When you’ve met one person with…

My dear and loyal readers, you know the drill by now, I’m an Aspie, I have various medical conditions and various disabilities, and I’m Queer as that rainbow that’s coming after the thunderstorm that’s currently raging outside your window. Here’s the thing though. Having a list of labels a mile long means I can quite happily confirm that old saying I’ve used as the title to this post. When you’ve met one person with x, you’ve met one person with x. What you often don’t here from the disabled community or the chronic illness community is something I’m going to say now, can we please apply this within our own community too?

Yes, I’m not going to deny that I can run off a list of traits for each of my disabilities and conditions that I have in common with others, I mean how else would they have been diagnosed in the first place? But here’s the thing. Just because we have things in common, doesn’t mean I perceive myself in the way you do, it doesn’t mean my various conditions interact in the same way yours do, and it doesn’t mean that I’m going to look at life in the same way you do. It also doesn’t mean that I’ve not got it as bad as you, or that I’m faking or lying about my conditions because you see me handling things differently from you. Has someone aimed a gun at me yet? No? Are we sure? Then I’ll continue.

I have Asperger’s. I find eye contact with people difficult. More so if I don’t know the person/people in question. But I took drama in school and continued it through from the age of four until I was in my mid twenties. I have learnt how to fake eye contact in order to be perceived as not having difficulties. It drains me. But please don’t assume this doesn’t mean I am not struggling with it.

My fibromyalgia and arthritis mean I’m constantly in pain. There is no relief. Some days the mere ability to move out of my bed is out of my reach. However, I don’t let that stop me from trying to do things. I have learnt to pace myself. If I can’t do something one day, I forgive myself, I pick it up, put it aside, and try to do it the next day. I count each thing I do manage as a blessing and each thing I don’t manage as something that can wait. I try to look at the positive side of things because I don’t want to be taken over by the pain. I will smile through the worst pain imaginable if it means that I can look at things more positively.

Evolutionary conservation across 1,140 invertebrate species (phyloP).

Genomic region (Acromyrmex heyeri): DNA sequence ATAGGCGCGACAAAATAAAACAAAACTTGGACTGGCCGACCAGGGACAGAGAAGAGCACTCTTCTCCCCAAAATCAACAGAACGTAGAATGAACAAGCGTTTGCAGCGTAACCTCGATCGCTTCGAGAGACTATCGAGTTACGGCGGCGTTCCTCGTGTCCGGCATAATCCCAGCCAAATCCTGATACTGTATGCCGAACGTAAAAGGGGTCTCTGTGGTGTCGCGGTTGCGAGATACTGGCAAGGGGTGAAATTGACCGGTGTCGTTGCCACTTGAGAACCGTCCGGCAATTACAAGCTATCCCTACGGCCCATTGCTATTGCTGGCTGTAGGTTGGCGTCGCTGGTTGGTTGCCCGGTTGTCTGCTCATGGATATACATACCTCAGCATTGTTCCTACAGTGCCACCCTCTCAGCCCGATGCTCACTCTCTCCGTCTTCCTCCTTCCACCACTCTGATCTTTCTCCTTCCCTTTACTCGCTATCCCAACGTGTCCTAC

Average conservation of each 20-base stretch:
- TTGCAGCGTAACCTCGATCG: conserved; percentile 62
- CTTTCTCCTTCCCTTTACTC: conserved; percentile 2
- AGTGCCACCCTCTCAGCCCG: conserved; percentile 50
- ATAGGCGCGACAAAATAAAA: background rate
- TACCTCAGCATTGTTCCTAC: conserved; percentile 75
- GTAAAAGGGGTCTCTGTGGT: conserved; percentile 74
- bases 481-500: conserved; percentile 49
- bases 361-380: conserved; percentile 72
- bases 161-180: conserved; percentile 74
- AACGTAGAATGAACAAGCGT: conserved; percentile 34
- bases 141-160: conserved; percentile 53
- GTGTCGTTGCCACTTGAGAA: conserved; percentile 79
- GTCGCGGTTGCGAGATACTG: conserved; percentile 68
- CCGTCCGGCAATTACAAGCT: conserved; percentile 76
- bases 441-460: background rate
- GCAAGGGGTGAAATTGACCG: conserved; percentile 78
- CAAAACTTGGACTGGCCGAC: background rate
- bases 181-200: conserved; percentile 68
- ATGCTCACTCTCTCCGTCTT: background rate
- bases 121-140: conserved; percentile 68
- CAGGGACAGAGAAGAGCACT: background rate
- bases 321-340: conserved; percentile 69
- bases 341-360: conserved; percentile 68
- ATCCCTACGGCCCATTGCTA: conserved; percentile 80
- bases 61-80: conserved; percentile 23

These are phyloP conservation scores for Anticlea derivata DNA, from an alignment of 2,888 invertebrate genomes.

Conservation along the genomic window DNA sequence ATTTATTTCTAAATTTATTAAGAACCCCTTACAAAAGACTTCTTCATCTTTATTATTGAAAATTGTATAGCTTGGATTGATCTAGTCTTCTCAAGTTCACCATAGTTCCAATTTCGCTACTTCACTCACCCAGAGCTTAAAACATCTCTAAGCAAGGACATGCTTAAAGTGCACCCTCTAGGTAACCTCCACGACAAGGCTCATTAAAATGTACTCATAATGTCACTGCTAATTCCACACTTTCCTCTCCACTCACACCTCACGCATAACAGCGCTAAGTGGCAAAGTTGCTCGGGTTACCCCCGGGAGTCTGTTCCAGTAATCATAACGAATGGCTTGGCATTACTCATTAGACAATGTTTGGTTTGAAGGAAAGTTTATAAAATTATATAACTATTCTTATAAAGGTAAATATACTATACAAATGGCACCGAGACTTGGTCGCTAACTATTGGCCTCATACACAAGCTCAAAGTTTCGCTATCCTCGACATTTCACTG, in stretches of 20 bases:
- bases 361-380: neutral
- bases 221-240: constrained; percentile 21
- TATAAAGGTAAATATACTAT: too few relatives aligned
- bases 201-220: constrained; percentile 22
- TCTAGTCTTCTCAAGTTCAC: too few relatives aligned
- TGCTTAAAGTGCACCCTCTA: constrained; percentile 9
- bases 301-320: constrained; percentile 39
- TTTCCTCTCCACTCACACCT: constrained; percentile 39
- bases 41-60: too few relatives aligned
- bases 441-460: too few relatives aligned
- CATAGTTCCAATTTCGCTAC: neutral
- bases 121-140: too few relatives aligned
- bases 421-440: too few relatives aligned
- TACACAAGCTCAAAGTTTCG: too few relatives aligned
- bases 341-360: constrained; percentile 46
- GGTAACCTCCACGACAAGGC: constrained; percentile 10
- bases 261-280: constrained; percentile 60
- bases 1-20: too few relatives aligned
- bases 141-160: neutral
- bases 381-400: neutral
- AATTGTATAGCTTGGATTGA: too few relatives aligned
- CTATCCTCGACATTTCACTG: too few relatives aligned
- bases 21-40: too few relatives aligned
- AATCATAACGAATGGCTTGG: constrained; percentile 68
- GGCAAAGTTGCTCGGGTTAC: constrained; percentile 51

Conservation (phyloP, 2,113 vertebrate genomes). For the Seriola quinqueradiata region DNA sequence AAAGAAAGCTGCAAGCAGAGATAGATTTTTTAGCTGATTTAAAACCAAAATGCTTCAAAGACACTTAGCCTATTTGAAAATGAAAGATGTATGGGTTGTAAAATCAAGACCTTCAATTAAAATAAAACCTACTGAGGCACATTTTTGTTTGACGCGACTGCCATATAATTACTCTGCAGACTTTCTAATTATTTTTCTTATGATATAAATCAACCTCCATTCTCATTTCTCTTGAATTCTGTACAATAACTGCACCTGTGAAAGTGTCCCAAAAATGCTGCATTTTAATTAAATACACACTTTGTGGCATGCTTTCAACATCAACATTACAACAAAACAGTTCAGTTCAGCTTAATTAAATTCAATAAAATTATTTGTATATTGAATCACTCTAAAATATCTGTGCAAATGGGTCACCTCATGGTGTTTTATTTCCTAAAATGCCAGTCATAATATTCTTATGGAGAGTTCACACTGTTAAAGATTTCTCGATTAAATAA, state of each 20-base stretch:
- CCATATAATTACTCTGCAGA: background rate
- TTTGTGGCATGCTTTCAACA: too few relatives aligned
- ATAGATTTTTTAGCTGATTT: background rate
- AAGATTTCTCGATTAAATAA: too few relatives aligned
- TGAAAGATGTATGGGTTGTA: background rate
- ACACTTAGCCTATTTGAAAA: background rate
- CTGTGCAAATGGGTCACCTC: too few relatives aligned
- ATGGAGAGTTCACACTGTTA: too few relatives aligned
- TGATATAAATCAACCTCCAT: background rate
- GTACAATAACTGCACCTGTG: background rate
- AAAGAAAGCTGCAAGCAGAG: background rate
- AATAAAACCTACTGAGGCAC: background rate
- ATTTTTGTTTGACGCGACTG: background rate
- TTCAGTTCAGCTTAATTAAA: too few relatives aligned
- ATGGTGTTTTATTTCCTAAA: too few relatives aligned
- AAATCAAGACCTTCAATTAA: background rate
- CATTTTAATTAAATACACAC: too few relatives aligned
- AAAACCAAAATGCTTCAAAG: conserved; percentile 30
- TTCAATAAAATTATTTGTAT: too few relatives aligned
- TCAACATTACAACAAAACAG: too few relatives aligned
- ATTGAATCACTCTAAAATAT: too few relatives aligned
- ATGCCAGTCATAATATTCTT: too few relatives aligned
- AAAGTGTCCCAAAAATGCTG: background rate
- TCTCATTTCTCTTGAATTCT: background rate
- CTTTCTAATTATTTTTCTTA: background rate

I will let my body decide what it can do and when. I let it decide if today is a wheelchair day, if it’s a walking day, or a combination of the both. I know when to use which optional medications and when not to. I know which ones I need to take daily and which ones I don’t. I’ve gotten better at knowing when I need to listen to my medical professionals and when I need to put my foot down and make them listen to me. My life is about choices that allow my adaptation to my conditions/disabilities to make it the most fulfilling it can be for me. And that means I know what is best for me. I will take advice but that doesn’t mean that I’m going to sit here and listen to all of it and not think for myself.

Right now I know the medical path that I want to follow. I know that I need to chase up my pain specialist and make her clinic realise they can’t keep pushing my appointments back. I need to sit down with her and tell her that I’ve spent the past few months researching my options. I don’t want to be on Gabapentin. The side effects listed could make my PTSD worse, they could exacerbate my anxiety and depression, and I’m not willing to take that risk. So whilst my GP has prescribed it, I won’t take it. Morphine may be great for friends of mine, but that’s not a path I’m ready to take yet. I have the genetic disposition for addiction. It took me 10 years to kick nicotine, and that was after I quit smoking. I’m talking 10 years to kick nicotine replacement therapy. So no, long term opiates are not an option I want to explore right now. Low Dose Naltrexone is. But I have to speak to my specialist about it because my GP can’t prescribe it. That’s how it works in the UK.

I have spent my entire life in and out of hospital and doctor’s appointments. I’ve been through more health professionals than I care to count, and considering I reach my 35th birthday in less than three months, and the doctors said that given the level of my heart problems at birth I’d never make my 5th birthday, I think I’m doing well. In the 80s a severe coarctation of the aorta and a heart bypass on a six week old baby weren’t a very high success rate. I was expected to need another one in my teens if I made it that far. Well I never needed that second bypass, and touch wood, I’m still here. I’m also the only one who’s lived my life. Who has lived through what I’ve lived through and seen what I have seen. I’m the only one who has the memories that cause my PTSD flashbacks, my anxiety and my depression. I’m the only one who knows how my Irlen tints help my SPD and Asperger’s.

I appreciate the advice of my peers more than you’ll ever know. But instead of telling me what you think I should do, whether you have one, multiple, or none of the same diagnoses as me, how about trying to explore options with me? Maybe we can talk about which options I’ve already tried, the ones that have worked and the ones that haven’t. Perhaps we can discuss why I don’t want to try the one you swear by, or why I’d like to research it more. And hey if you want to ask me what I think of something, I’m there for you too. Just please, please remember, that ultimately, the decision is mine. If I chose to do or not to do something, that’s my choice. But it’s a choice I’ve made because ultimately, I’m the one that knows me. None of us chose to have these disabilities/conditions/illnesses, but we can choose how we adapt to life with them.

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